I wanted to write an application for an older, non smartphone, device. I've done a little work with it with flash as it runs SWF files but it's rather restricted and so I wanted to use Java ME instead. I've installed a couple of .jar games from the Internet and they all work fine so they definitely work on the phone but I'm having trouble writing my own.
I installed Netbeans, JDK 8u144, Java ME SDK 8.3 and the Sun Java Wireless Toolkit 2.5.2. The project always complained when trying to import "MIDP" which it seems is what we use for the UI instead of JavaFX or Swing. I found it where Wireless Toolkit was installed and added to the class path. This allows me to build the jar file but it does not install resulting in a vague "Operation Failed" error when trying to install it on the phone. There's no log files anywhere so It's a bit difficult knowing what went wrong?
What do I need to get setup for writing applications for such a device? Here's a sample application I tried which installs and works fine on the device.
Yes that's made it work. I've been using the Sun Java Wireless Toolkit to build jar's and test them on the device. I've ran into a problem with GETing an API request over HTTPS. All restful API's usually require HTTPS, like the one I want to use, but every time I use try open a HTTPConnection to it I've got either a "Certification Verification Exception" or lately "IO Exception 8000001b". I have tested an API that did serve over HTTP and also tried to get regular websites over HTTP and that works fine. But HTTPS doesn't work at all.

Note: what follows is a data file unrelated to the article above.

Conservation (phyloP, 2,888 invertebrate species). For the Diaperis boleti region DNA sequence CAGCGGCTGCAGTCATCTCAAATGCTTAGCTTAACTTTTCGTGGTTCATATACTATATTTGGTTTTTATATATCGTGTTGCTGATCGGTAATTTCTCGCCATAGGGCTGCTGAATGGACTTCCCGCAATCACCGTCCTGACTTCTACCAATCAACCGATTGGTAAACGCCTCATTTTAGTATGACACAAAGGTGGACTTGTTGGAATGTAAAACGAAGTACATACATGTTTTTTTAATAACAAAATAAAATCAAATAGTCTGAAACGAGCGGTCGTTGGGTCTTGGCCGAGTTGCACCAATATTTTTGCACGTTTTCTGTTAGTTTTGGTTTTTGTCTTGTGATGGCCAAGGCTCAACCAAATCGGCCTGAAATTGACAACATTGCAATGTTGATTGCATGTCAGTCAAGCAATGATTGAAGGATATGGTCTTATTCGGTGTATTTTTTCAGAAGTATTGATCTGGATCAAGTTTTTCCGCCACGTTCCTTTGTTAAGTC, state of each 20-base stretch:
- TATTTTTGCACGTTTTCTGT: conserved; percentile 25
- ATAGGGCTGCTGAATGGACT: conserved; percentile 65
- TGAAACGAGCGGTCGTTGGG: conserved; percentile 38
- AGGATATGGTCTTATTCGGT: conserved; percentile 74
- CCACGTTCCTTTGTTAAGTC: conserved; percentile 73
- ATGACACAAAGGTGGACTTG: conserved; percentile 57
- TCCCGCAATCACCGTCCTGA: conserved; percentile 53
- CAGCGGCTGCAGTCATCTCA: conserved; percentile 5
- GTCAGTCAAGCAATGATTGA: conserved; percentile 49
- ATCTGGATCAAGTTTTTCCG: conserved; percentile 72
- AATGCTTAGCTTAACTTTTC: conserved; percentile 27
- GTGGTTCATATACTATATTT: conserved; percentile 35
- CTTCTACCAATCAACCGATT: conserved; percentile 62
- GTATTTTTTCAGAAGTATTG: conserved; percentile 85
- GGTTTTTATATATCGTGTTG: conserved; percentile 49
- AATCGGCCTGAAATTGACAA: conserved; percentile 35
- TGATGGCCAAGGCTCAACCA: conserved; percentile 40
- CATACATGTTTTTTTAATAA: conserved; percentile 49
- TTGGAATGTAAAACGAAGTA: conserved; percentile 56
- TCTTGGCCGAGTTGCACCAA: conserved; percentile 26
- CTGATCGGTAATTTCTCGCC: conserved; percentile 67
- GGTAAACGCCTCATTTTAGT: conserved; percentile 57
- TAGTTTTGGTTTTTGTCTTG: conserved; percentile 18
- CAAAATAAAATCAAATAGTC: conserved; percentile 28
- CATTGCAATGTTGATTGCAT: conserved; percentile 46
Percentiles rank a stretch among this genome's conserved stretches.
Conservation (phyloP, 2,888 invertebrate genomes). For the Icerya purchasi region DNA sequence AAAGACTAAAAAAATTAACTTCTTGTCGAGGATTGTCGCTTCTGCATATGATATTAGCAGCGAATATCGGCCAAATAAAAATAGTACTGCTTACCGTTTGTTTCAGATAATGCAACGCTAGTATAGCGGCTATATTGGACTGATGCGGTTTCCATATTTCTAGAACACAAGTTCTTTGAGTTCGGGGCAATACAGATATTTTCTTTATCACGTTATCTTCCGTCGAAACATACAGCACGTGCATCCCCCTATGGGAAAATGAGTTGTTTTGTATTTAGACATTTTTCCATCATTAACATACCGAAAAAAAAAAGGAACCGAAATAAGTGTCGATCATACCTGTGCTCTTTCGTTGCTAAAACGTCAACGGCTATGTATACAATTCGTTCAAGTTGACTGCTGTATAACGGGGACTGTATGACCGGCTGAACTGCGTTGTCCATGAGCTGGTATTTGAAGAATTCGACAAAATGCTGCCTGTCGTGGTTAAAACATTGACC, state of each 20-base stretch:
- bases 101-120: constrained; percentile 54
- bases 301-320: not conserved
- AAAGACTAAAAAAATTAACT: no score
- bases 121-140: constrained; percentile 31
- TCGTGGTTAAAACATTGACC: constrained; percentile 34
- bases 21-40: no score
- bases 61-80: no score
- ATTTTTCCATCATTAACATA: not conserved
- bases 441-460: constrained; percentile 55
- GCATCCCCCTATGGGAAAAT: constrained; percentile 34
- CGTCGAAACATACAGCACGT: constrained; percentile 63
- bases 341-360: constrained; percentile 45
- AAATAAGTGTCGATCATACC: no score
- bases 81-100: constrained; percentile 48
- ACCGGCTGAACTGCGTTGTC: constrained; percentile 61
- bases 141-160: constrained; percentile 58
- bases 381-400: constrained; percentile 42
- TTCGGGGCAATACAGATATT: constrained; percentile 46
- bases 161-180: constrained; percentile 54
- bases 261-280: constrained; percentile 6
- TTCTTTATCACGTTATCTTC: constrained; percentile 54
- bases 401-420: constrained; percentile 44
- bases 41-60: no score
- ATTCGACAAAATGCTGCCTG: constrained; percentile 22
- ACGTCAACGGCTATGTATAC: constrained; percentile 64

I do have the Opera Mini browser installed on the device and out of curiosity I tried visiting some of those API's over HTTPS and it does work, downloading the response to a file. Well Opera Mini is another MIDP J2ME application. So how come it can do it but the code below doesn't?
JME 3 is an old platform, maybe it only supports the obsolete SSLv3 and TLS1 HTTPS protocols? Those have been turned off due to security reasons for many sites. The Opera browser might come with its own HTTPS stack that supports newer TLS versions. But that's just a guess.
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